New Orleans Artist Will Buy Back Your Gun
Can New Orleans trade violence for artistic inspiration?
In a country plagued by gun violence, gun-related deaths are especially prevalent in New Orleans’s Eighth Ward. As reported by the Huffington Post, artist and curator Kirsha Kaechele, an Eighth Ward resident for ten years, is looking to change that, organizing the city’s largest gun buy-back as part of “The Embassy,” her art installation for the third edition of the Prospect New Orleans biennial.
In an interview with the Huffington Post, Kaechele explained that the project is inspired by the death of someone she was close to, “a very beautiful boy who wanted no part of the violence.” Kaechele described his death as “a big moment for me; it showed how unacceptable the conditions are for young men today. If you happen to be born in that neighborhood everything is stacked against you.”
After her decade in New Orleans, Kaechele moved to Australia, but couldn’t get the problems of her old neighborhood out of her head. She’s enlisted Tasmania’s Museum of Old and New Art (see “Tasmanian Millionaire Wants to Build Casino in His Museum“) for support in the buy-back/block party/art installation, which will be hosted at Ace’s Car Wash & Sweet Shop today, Saturday, October 25. Local religious leaders, dancers, opera singers, and artists, such as Meghan Boody (who has created a number of No More Blood billboards promoting the event), will be on hand as gun owners exchange working weapons for cash: $75 for handguns, $150 for rifles, and $250 for assault rifles as well as semi-and fully-automatic guns.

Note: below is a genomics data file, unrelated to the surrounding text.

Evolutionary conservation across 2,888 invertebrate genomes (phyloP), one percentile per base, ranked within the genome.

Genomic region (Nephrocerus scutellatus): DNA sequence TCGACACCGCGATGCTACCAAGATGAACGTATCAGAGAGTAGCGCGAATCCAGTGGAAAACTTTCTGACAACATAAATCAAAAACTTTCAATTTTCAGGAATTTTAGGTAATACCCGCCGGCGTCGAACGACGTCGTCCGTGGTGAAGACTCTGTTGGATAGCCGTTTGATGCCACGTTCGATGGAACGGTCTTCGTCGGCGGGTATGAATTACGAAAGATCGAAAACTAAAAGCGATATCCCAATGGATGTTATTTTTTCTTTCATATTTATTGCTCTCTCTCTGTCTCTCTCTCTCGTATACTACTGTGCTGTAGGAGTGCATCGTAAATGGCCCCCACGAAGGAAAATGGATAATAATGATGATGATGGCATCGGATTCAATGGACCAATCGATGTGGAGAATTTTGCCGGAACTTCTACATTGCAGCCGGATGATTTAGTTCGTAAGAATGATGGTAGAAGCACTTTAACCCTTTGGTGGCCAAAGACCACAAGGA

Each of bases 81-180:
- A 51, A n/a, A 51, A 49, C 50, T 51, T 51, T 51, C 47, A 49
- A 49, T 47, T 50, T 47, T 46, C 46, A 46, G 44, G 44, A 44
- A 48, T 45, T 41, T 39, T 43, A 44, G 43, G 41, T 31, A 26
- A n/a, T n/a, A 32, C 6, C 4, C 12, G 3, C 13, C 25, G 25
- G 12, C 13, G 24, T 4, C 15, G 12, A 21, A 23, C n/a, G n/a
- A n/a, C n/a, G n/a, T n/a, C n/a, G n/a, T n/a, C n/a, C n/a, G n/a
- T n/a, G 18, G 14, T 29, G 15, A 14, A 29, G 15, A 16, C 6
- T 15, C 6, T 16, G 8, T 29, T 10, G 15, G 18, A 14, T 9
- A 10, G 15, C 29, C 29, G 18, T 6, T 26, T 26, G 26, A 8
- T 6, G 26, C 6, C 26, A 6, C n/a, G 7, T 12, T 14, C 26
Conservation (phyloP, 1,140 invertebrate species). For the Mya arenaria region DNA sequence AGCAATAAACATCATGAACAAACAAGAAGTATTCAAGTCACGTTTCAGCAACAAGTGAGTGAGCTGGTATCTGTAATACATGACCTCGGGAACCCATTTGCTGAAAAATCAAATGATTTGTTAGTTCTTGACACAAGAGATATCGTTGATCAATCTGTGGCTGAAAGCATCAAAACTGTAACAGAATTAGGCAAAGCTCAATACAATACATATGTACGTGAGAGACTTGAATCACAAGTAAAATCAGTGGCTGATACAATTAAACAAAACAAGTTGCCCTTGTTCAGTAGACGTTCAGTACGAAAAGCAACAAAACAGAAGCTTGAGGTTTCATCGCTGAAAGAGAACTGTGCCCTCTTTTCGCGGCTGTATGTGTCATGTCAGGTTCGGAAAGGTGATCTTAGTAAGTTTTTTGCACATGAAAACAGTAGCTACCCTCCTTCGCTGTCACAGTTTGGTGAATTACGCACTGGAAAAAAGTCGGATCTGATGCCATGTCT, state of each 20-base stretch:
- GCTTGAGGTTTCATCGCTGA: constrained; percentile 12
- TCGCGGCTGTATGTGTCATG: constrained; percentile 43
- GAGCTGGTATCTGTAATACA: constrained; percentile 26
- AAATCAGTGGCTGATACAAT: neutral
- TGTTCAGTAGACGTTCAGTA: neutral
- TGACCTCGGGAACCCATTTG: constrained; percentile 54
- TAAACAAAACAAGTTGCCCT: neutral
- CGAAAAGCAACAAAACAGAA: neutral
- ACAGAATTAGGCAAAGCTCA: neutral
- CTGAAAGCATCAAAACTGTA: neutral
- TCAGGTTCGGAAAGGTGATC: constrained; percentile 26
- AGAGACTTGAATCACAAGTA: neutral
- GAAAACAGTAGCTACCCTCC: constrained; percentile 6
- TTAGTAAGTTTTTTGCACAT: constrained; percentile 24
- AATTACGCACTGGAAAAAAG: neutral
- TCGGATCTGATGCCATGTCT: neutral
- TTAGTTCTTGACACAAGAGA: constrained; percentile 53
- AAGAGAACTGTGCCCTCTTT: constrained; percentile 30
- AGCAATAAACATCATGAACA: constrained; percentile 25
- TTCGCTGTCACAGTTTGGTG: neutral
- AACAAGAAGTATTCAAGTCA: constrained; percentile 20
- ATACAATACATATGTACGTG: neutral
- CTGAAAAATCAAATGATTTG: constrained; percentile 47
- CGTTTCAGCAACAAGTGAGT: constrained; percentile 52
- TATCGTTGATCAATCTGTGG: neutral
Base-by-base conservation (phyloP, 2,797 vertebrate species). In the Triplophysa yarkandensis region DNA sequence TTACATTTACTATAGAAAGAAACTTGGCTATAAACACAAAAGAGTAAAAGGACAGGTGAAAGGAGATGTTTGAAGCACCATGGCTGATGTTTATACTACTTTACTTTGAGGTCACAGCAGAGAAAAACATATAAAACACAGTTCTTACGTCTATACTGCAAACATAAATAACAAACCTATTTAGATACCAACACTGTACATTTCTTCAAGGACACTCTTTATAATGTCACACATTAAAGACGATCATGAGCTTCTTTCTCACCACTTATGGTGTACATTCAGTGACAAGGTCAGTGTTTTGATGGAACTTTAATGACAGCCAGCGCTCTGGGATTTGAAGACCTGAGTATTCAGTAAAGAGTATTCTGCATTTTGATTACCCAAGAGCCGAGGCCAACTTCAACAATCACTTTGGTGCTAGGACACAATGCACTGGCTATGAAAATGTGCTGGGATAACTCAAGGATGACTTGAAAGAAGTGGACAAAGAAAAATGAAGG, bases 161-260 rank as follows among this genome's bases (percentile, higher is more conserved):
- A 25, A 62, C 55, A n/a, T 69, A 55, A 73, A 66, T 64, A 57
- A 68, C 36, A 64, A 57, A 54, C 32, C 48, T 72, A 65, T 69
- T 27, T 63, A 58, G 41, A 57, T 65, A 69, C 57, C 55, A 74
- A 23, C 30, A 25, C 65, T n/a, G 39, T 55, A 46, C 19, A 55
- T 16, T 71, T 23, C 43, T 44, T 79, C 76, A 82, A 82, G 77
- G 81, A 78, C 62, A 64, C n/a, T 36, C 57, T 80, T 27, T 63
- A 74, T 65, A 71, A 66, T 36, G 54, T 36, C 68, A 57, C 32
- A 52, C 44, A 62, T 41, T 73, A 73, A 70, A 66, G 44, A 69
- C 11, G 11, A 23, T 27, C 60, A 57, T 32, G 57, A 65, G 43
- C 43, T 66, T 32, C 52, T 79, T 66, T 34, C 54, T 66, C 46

The artists have also engaged local rappers such as 5th Ward Weebie, Hotboy Ronald, Katey Red, and Mr. Serv-On, who are collaborating on a new anti-gun album. “No one wants to know what I have to say about putting down your gun. I don’t have a history that allows me to relate to young men who are engaged with gun violence,” Kaechele told HuffPo. “Rappers, on the other hand, they’re the local heroes. If they’re the ones saying stop the killing, there is a chance their message will be heard.”
Sellers will remain anonymous and all collected guns will be destroyed by the police. Kaechele views the exchange of guns and money as a form of public, participatory performance art that offers the community the opportunity to trade violence for artistic inspiration.
“My hope is that the young men in the 8th Ward and the surrounding neighborhoods are inspired to trade killing for creativity,” Kaechele concluded. “Through the relationships they’ve developed they decide they can move past the paradigm of gangsters and guns. Healing in the neighborhood, by the neighborhood.”
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